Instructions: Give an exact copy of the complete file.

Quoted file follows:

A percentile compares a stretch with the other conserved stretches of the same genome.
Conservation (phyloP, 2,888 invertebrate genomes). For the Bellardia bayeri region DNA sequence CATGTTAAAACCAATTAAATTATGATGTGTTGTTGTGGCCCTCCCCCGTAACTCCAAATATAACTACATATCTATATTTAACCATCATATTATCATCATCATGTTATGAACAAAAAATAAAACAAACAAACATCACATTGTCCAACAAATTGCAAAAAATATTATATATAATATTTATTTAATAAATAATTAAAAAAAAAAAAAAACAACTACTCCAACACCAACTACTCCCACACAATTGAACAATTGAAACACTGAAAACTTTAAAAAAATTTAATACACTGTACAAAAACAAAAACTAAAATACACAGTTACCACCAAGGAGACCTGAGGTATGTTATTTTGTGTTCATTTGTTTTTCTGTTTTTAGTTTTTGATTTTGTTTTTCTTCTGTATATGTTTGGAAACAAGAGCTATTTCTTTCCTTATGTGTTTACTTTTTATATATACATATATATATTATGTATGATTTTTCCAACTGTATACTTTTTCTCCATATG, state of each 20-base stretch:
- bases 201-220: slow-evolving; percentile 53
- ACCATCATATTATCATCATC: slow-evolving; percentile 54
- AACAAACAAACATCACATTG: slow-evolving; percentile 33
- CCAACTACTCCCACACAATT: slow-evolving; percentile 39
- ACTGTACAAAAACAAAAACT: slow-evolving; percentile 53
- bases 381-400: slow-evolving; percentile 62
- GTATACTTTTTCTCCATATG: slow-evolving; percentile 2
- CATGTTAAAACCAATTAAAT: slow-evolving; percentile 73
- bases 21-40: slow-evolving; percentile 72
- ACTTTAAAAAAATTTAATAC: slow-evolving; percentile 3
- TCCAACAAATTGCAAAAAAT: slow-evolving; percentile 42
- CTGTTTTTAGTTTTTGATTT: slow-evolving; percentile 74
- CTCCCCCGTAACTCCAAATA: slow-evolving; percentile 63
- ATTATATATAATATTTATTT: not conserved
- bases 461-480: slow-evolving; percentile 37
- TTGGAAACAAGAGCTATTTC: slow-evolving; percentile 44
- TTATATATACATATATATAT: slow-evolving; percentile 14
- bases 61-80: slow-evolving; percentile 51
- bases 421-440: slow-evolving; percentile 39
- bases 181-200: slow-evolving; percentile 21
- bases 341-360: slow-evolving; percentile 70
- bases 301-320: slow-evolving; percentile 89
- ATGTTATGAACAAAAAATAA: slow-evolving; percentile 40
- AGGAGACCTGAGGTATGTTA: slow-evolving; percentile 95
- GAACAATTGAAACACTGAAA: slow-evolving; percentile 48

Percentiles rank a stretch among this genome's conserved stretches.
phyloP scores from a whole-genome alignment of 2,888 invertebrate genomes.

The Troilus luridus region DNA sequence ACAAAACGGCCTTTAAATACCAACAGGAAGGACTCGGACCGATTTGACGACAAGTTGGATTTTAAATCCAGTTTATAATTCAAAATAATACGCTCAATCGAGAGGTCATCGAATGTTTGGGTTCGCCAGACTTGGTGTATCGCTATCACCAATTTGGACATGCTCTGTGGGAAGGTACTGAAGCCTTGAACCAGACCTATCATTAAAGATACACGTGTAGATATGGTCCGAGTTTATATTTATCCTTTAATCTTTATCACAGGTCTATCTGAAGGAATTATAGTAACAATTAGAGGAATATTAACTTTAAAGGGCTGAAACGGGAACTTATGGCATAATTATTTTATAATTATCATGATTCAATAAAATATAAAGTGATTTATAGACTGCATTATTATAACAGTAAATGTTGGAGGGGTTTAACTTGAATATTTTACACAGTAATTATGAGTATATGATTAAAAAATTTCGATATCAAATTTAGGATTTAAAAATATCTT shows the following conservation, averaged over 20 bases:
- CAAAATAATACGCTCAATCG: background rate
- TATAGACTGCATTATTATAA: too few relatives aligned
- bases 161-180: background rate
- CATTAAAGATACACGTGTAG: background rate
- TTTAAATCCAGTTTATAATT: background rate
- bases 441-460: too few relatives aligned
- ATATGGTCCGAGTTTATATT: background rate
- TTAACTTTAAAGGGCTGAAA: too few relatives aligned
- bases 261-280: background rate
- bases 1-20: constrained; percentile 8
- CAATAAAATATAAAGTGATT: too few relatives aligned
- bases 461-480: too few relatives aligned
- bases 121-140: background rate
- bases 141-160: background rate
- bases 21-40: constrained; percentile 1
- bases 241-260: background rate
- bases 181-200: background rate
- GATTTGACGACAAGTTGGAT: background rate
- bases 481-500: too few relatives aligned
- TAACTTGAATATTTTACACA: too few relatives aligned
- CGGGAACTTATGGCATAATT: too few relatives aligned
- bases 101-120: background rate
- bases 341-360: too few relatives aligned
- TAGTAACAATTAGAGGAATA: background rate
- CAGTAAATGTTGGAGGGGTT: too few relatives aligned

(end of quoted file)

A percentile compares a stretch with the other conserved stretches of the same genome.
Conservation (phyloP, 2,888 invertebrate genomes). For the Bellardia bayeri region DNA sequence CATGTTAAAACCAATTAAATTATGATGTGTTGTTGTGGCCCTCCCCCGTAACTCCAAATATAACTACATATCTATATTTAACCATCATATTATCATCATCATGTTATGAACAAAAAATAAAACAAACAAACATCACATTGTCCAACAAATTGCAAAAAATATTATATATAATATTTATTTAATAAATAATTAAAAAAAAAAAAAAACAACTACTCCAACACCAACTACTCCCACACAATTGAACAATTGAAACACTGAAAACTTTAAAAAAATTTAATACACTGTACAAAAACAAAAACTAAAATACACAGTTACCACCAAGGAGACCTGAGGTATGTTATTTTGTGTTCATTTGTTTTTCTGTTTTTAGTTTTTGATTTTGTTTTTCTTCTGTATATGTTTGGAAACAAGAGCTATTTCTTTCCTTATGTGTTTACTTTTTATATATACATATATATATTATGTATGATTTTTCCAACTGTATACTTTTTCTCCATATG, state of each 20-base stretch:
- bases 201-220: slow-evolving; percentile 53
- ACCATCATATTATCATCATC: slow-evolving; percentile 54
- AACAAACAAACATCACATTG: slow-evolving; percentile 33
- CCAACTACTCCCACACAATT: slow-evolving; percentile 39
- ACTGTACAAAAACAAAAACT: slow-evolving; percentile 53
- bases 381-400: slow-evolving; percentile 62
- GTATACTTTTTCTCCATATG: slow-evolving; percentile 2
- CATGTTAAAACCAATTAAAT: slow-evolving; percentile 73
- bases 21-40: slow-evolving; percentile 72
- ACTTTAAAAAAATTTAATAC: slow-evolving; percentile 3
- TCCAACAAATTGCAAAAAAT: slow-evolving; percentile 42
- CTGTTTTTAGTTTTTGATTT: slow-evolving; percentile 74
- CTCCCCCGTAACTCCAAATA: slow-evolving; percentile 63
- ATTATATATAATATTTATTT: not conserved
- bases 461-480: slow-evolving; percentile 37
- TTGGAAACAAGAGCTATTTC: slow-evolving; percentile 44
- TTATATATACATATATATAT: slow-evolving; percentile 14
- bases 61-80: slow-evolving; percentile 51
- bases 421-440: slow-evolving; percentile 39
- bases 181-200: slow-evolving; percentile 21
- bases 341-360: slow-evolving; percentile 70
- bases 301-320: slow-evolving; percentile 89
- ATGTTATGAACAAAAAATAA: slow-evolving; percentile 40
- AGGAGACCTGAGGTATGTTA: slow-evolving; percentile 95
- GAACAATTGAAACACTGAAA: slow-evolving; percentile 48

Percentiles rank a stretch among this genome's conserved stretches.
phyloP scores from a whole-genome alignment of 2,888 invertebrate genomes.

The Troilus luridus region DNA sequence ACAAAACGGCCTTTAAATACCAACAGGAAGGACTCGGACCGATTTGACGACAAGTTGGATTTTAAATCCAGTTTATAATTCAAAATAATACGCTCAATCGAGAGGTCATCGAATGTTTGGGTTCGCCAGACTTGGTGTATCGCTATCACCAATTTGGACATGCTCTGTGGGAAGGTACTGAAGCCTTGAACCAGACCTATCATTAAAGATACACGTGTAGATATGGTCCGAGTTTATATTTATCCTTTAATCTTTATCACAGGTCTATCTGAAGGAATTATAGTAACAATTAGAGGAATATTAACTTTAAAGGGCTGAAACGGGAACTTATGGCATAATTATTTTATAATTATCATGATTCAATAAAATATAAAGTGATTTATAGACTGCATTATTATAACAGTAAATGTTGGAGGGGTTTAACTTGAATATTTTACACAGTAATTATGAGTATATGATTAAAAAATTTCGATATCAAATTTAGGATTTAAAAATATCTT shows the following conservation, averaged over 20 bases:
- CAAAATAATACGCTCAATCG: background rate
- TATAGACTGCATTATTATAA: too few relatives aligned
- bases 161-180: background rate
- CATTAAAGATACACGTGTAG: background rate
- TTTAAATCCAGTTTATAATT: background rate
- bases 441-460: too few relatives aligned
- ATATGGTCCGAGTTTATATT: background rate
- TTAACTTTAAAGGGCTGAAA: too few relatives aligned
- bases 261-280: background rate
- bases 1-20: constrained; percentile 8
- CAATAAAATATAAAGTGATT: too few relatives aligned
- bases 461-480: too few relatives aligned
- bases 121-140: background rate
- bases 141-160: background rate
- bases 21-40: constrained; percentile 1
- bases 241-260: background rate
- bases 181-200: background rate
- GATTTGACGACAAGTTGGAT: background rate
- bases 481-500: too few relatives aligned
- TAACTTGAATATTTTACACA: too few relatives aligned
- CGGGAACTTATGGCATAATT: too few relatives aligned
- bases 101-120: background rate
- bases 341-360: too few relatives aligned
- TAGTAACAATTAGAGGAATA: background rate
- CAGTAAATGTTGGAGGGGTT: too few relatives aligned